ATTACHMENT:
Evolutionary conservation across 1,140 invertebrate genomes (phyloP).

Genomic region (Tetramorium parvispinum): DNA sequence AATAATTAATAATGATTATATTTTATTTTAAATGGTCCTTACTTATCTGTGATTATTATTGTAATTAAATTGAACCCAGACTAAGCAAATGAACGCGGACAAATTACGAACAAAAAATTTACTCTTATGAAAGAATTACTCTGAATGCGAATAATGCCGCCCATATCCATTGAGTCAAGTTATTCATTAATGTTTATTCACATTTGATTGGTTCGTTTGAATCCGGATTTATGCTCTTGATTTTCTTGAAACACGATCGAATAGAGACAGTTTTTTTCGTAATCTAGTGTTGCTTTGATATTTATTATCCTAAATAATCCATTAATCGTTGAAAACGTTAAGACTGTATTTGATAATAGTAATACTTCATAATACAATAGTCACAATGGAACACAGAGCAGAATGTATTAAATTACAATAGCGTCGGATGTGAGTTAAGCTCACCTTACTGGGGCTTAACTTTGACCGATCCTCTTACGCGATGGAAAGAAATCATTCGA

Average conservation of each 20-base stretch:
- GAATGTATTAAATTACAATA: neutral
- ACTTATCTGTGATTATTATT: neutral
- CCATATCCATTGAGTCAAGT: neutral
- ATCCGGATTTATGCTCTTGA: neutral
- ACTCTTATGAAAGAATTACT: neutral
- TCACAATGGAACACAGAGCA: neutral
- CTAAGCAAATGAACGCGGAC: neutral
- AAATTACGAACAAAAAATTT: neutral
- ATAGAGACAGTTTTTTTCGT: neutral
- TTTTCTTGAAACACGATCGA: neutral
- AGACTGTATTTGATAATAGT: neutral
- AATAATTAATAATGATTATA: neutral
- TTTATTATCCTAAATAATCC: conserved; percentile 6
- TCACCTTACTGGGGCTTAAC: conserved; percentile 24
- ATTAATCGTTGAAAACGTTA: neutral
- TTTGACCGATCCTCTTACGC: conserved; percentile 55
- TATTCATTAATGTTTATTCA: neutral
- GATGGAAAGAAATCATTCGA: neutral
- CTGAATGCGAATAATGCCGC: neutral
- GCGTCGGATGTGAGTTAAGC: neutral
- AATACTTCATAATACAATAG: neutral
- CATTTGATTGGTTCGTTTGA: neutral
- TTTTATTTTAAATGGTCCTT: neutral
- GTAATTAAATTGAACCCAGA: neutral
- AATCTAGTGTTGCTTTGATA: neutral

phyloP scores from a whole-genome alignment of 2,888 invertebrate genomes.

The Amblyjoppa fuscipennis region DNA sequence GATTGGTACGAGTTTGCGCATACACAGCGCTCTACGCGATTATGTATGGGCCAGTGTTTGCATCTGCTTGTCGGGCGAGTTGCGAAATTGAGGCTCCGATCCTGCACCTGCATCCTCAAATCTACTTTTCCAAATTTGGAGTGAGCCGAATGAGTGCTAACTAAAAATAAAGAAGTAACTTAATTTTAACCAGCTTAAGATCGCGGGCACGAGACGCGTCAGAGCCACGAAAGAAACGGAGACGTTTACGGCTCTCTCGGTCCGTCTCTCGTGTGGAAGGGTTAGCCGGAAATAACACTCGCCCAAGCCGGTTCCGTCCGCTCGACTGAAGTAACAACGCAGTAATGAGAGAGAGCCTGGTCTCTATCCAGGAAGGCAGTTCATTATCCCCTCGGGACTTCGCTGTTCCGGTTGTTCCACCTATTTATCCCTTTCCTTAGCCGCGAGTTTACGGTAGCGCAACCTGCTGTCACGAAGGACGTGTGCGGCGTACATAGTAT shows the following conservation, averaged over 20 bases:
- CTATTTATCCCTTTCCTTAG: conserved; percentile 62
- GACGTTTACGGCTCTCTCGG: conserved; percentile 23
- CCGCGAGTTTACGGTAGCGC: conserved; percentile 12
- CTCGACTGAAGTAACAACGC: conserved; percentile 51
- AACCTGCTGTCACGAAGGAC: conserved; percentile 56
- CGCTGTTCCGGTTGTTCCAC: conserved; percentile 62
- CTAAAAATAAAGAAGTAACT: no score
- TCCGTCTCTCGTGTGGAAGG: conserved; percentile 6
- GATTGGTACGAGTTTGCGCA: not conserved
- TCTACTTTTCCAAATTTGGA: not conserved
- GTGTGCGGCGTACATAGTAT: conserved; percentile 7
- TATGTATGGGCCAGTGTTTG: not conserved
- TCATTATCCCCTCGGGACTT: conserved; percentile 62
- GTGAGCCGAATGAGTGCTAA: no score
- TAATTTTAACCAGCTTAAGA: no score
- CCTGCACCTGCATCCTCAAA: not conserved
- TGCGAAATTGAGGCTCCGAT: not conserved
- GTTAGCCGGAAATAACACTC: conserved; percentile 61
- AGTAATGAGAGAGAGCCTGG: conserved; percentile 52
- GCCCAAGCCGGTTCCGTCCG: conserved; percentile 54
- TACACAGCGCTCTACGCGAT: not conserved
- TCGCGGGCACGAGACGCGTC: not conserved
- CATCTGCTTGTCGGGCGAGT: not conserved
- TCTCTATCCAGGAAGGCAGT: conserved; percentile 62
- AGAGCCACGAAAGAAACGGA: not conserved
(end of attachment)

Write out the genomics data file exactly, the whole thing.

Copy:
Evolutionary conservation across 1,140 invertebrate genomes (phyloP).

Genomic region (Tetramorium parvispinum): DNA sequence AATAATTAATAATGATTATATTTTATTTTAAATGGTCCTTACTTATCTGTGATTATTATTGTAATTAAATTGAACCCAGACTAAGCAAATGAACGCGGACAAATTACGAACAAAAAATTTACTCTTATGAAAGAATTACTCTGAATGCGAATAATGCCGCCCATATCCATTGAGTCAAGTTATTCATTAATGTTTATTCACATTTGATTGGTTCGTTTGAATCCGGATTTATGCTCTTGATTTTCTTGAAACACGATCGAATAGAGACAGTTTTTTTCGTAATCTAGTGTTGCTTTGATATTTATTATCCTAAATAATCCATTAATCGTTGAAAACGTTAAGACTGTATTTGATAATAGTAATACTTCATAATACAATAGTCACAATGGAACACAGAGCAGAATGTATTAAATTACAATAGCGTCGGATGTGAGTTAAGCTCACCTTACTGGGGCTTAACTTTGACCGATCCTCTTACGCGATGGAAAGAAATCATTCGA

Average conservation of each 20-base stretch:
- GAATGTATTAAATTACAATA: neutral
- ACTTATCTGTGATTATTATT: neutral
- CCATATCCATTGAGTCAAGT: neutral
- ATCCGGATTTATGCTCTTGA: neutral
- ACTCTTATGAAAGAATTACT: neutral
- TCACAATGGAACACAGAGCA: neutral
- CTAAGCAAATGAACGCGGAC: neutral
- AAATTACGAACAAAAAATTT: neutral
- ATAGAGACAGTTTTTTTCGT: neutral
- TTTTCTTGAAACACGATCGA: neutral
- AGACTGTATTTGATAATAGT: neutral
- AATAATTAATAATGATTATA: neutral
- TTTATTATCCTAAATAATCC: conserved; percentile 6
- TCACCTTACTGGGGCTTAAC: conserved; percentile 24
- ATTAATCGTTGAAAACGTTA: neutral
- TTTGACCGATCCTCTTACGC: conserved; percentile 55
- TATTCATTAATGTTTATTCA: neutral
- GATGGAAAGAAATCATTCGA: neutral
- CTGAATGCGAATAATGCCGC: neutral
- GCGTCGGATGTGAGTTAAGC: neutral
- AATACTTCATAATACAATAG: neutral
- CATTTGATTGGTTCGTTTGA: neutral
- TTTTATTTTAAATGGTCCTT: neutral
- GTAATTAAATTGAACCCAGA: neutral
- AATCTAGTGTTGCTTTGATA: neutral

phyloP scores from a whole-genome alignment of 2,888 invertebrate genomes.

The Amblyjoppa fuscipennis region DNA sequence GATTGGTACGAGTTTGCGCATACACAGCGCTCTACGCGATTATGTATGGGCCAGTGTTTGCATCTGCTTGTCGGGCGAGTTGCGAAATTGAGGCTCCGATCCTGCACCTGCATCCTCAAATCTACTTTTCCAAATTTGGAGTGAGCCGAATGAGTGCTAACTAAAAATAAAGAAGTAACTTAATTTTAACCAGCTTAAGATCGCGGGCACGAGACGCGTCAGAGCCACGAAAGAAACGGAGACGTTTACGGCTCTCTCGGTCCGTCTCTCGTGTGGAAGGGTTAGCCGGAAATAACACTCGCCCAAGCCGGTTCCGTCCGCTCGACTGAAGTAACAACGCAGTAATGAGAGAGAGCCTGGTCTCTATCCAGGAAGGCAGTTCATTATCCCCTCGGGACTTCGCTGTTCCGGTTGTTCCACCTATTTATCCCTTTCCTTAGCCGCGAGTTTACGGTAGCGCAACCTGCTGTCACGAAGGACGTGTGCGGCGTACATAGTAT shows the following conservation, averaged over 20 bases:
- CTATTTATCCCTTTCCTTAG: conserved; percentile 62
- GACGTTTACGGCTCTCTCGG: conserved; percentile 23
- CCGCGAGTTTACGGTAGCGC: conserved; percentile 12
- CTCGACTGAAGTAACAACGC: conserved; percentile 51
- AACCTGCTGTCACGAAGGAC: conserved; percentile 56
- CGCTGTTCCGGTTGTTCCAC: conserved; percentile 62
- CTAAAAATAAAGAAGTAACT: no score
- TCCGTCTCTCGTGTGGAAGG: conserved; percentile 6
- GATTGGTACGAGTTTGCGCA: not conserved
- TCTACTTTTCCAAATTTGGA: not conserved
- GTGTGCGGCGTACATAGTAT: conserved; percentile 7
- TATGTATGGGCCAGTGTTTG: not conserved
- TCATTATCCCCTCGGGACTT: conserved; percentile 62
- GTGAGCCGAATGAGTGCTAA: no score
- TAATTTTAACCAGCTTAAGA: no score
- CCTGCACCTGCATCCTCAAA: not conserved
- TGCGAAATTGAGGCTCCGAT: not conserved
- GTTAGCCGGAAATAACACTC: conserved; percentile 61
- AGTAATGAGAGAGAGCCTGG: conserved; percentile 52
- GCCCAAGCCGGTTCCGTCCG: conserved; percentile 54
- TACACAGCGCTCTACGCGAT: not conserved
- TCGCGGGCACGAGACGCGTC: not conserved
- CATCTGCTTGTCGGGCGAGT: not conserved
- TCTCTATCCAGGAAGGCAGT: conserved; percentile 62
- AGAGCCACGAAAGAAACGGA: not conserved